copper IUD in handsDespite the availability of highly effective contraception, millions of unintended pregnancies still occur because of inconsistent, incorrect or non-use of oral contraceptives (~95% of unintended pregnancies) or failures of other methods of contraception (e.g., condom broke, diaphragm or cap dislodged, IUD expelled, use of less effective methods, such as fertility awareness or withdrawal). But I don’t want to dwell on the failures, rather I want to focus on the remedies by providing an update on emergency contraception based on an excellent review article by Elizabeth Raymond and Kelly Cleland published in the April 2, 2015 issue of the New England Journal of Medicine (NEJM).


Oral emergency contraception pills

There are two types of oral emergency contraception currently available in the U.S.:

  1. Ulipristal acetate (30 mg), an antiprogestin, requires a prescription in the U.S. but was recently approved for sale over-the-counter in Europe. Not all pharmacies carry it.
  2. Levonorgestrel (1.5 mg), a progestin, is available over-the-counter in many countries. It is marketed as Plan B One-Step, Take Action, Next Choice One-Dose, My Way as well as other generics

Both regimens work by delaying or inhibiting ovulation and are more effective and produce less nausea than older regimens that consisted of taking two birth control pills (a combination of estrogen and progesterone). The incidence of pregnancy 72 hours after sex was 1.4% in women who took ulipristal and 2.2% for levonorgestrel. Although some studies have suggested these pills may be less effective in women over 75 kg in weight, the European Medicines Agency has concluded that there is not enough data to conclude this with certainty. The FDA is currently conducting its own review of the issue.

Both pills are safe with only minor side effects being reported (headache, dysmenorrhea, nausea, and menstrual disturbances). Further, there have been no adverse effects on the conceptus if levonorgestrel is taken during pregnancy. And, the incidence of ectopic pregnancy was not greater than that in the general population.

Uh-oh-pillsEmergency oral contraceptive pills should be taken as soon as possible after unprotected sex. Ulipristal is said to be effective up to 120 hours after sex. Although levonorgestrel is effective for 4 to 5 days, the NEJM review states that it may be more effective the earlier it is taken.

Drug-drug interactions are assumed to be the same as those that affect birth control pills. Because ulipristal is an antiprogestin, it could interfere with the effectiveness of hormonal contraceptives, so it is recommended that women use a barrier method (diaphragm, condoms) according to these guidelines published in the NEJM article and adapted from “Emergency Contraceptive Pills: Medical and Service Delivery Guidelines,” 3rd edition:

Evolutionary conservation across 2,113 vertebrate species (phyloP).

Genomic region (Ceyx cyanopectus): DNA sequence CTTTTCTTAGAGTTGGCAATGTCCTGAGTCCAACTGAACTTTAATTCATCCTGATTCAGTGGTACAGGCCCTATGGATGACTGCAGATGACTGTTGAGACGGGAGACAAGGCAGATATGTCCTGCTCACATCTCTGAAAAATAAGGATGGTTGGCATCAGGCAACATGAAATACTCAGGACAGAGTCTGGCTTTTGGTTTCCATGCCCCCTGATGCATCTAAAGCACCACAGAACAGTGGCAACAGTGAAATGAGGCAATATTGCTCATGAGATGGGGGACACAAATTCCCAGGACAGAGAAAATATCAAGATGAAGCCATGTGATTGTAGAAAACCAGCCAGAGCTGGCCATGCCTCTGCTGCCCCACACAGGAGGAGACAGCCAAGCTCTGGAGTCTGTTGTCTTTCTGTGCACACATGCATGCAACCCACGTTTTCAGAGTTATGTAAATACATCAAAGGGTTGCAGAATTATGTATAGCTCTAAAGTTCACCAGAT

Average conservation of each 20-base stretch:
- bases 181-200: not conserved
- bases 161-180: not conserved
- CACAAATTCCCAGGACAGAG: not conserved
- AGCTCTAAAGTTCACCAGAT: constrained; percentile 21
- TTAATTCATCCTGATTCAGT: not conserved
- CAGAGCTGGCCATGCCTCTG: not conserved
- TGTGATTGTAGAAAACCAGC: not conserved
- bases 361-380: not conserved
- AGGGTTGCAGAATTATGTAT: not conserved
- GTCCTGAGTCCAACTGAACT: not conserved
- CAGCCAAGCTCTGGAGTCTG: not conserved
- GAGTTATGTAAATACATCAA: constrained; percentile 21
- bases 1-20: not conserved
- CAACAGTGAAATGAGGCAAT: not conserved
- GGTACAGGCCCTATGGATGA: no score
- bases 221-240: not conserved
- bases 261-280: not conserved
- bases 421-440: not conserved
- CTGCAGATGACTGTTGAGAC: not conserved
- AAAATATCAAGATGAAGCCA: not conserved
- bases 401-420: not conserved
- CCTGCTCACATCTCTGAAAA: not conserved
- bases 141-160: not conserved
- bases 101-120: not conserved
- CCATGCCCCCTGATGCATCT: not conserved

• After taking levonorgestrel, start the hormonal method the same day or following day, but use a barrier method for the first 7 days; alternatively, start after the next menstrual period and use a barrier method in the interim
  • After taking ulipristal, start the hormonal method after the next menstrual period and use a barrier method in the interim
  • Before insertion of hormonal implants or the levonorgestrel-releasing intrauterine system, pregnancy should be ruled out

Randomized trials have failed to find an increase in the rates of unintended pregnancy or sexually transmitted diseases as a result of increased access to emergency contraception. However, some experts suggest that such access is unlikely to decrease the rate of unintended pregnancies either. Women are encouraged to initiate a reliable form of birth control if they want to avoid further unintended pregnancies.


Copper intrauterine device

copper IUD in uterus
Photo from Wikipedia

The NEJM article states, “the most effective form of emergency contraception is the copper IUD.” This is because, in addition to serving as an emergency contraceptive after pregnancy has been ruled out, it can provide on-going protection for at least 10 years.

The problems with this approach are as follows

  1. It requires a professional to insert
  2. It is more costly than the pills (about $975 out-of-pocket compared to about $50 for the over-the-counter pills and $50 plus clinician/office fees)
  3. For up to 18% of women in one study, the insertion attempt was unsuccessful
  4. Some women have vaginal bleeding and cramping after insertion

According to the review article,

“Almost all women can safely use Copper IUD for emergency contraception; the only recognized contraindications are pregnancy, cancer of the genital tract, uterine malformation preventing device placement, copper allergy, mucupurulent cervicitis, current pelvic inflammatory disease, and known current cervical infection with chlamydia or gonorrhea.”

The big advantage the Copper IUD has over other forms of contraception is that once it is inserted, you are protected from unintended pregnancy for as long as it is in place. For women who got pregnant because, for whatever reason, they could not consistently take birth control pills as prescribed, this may well be the intervention of choice to prevent further unintended pregnancies.



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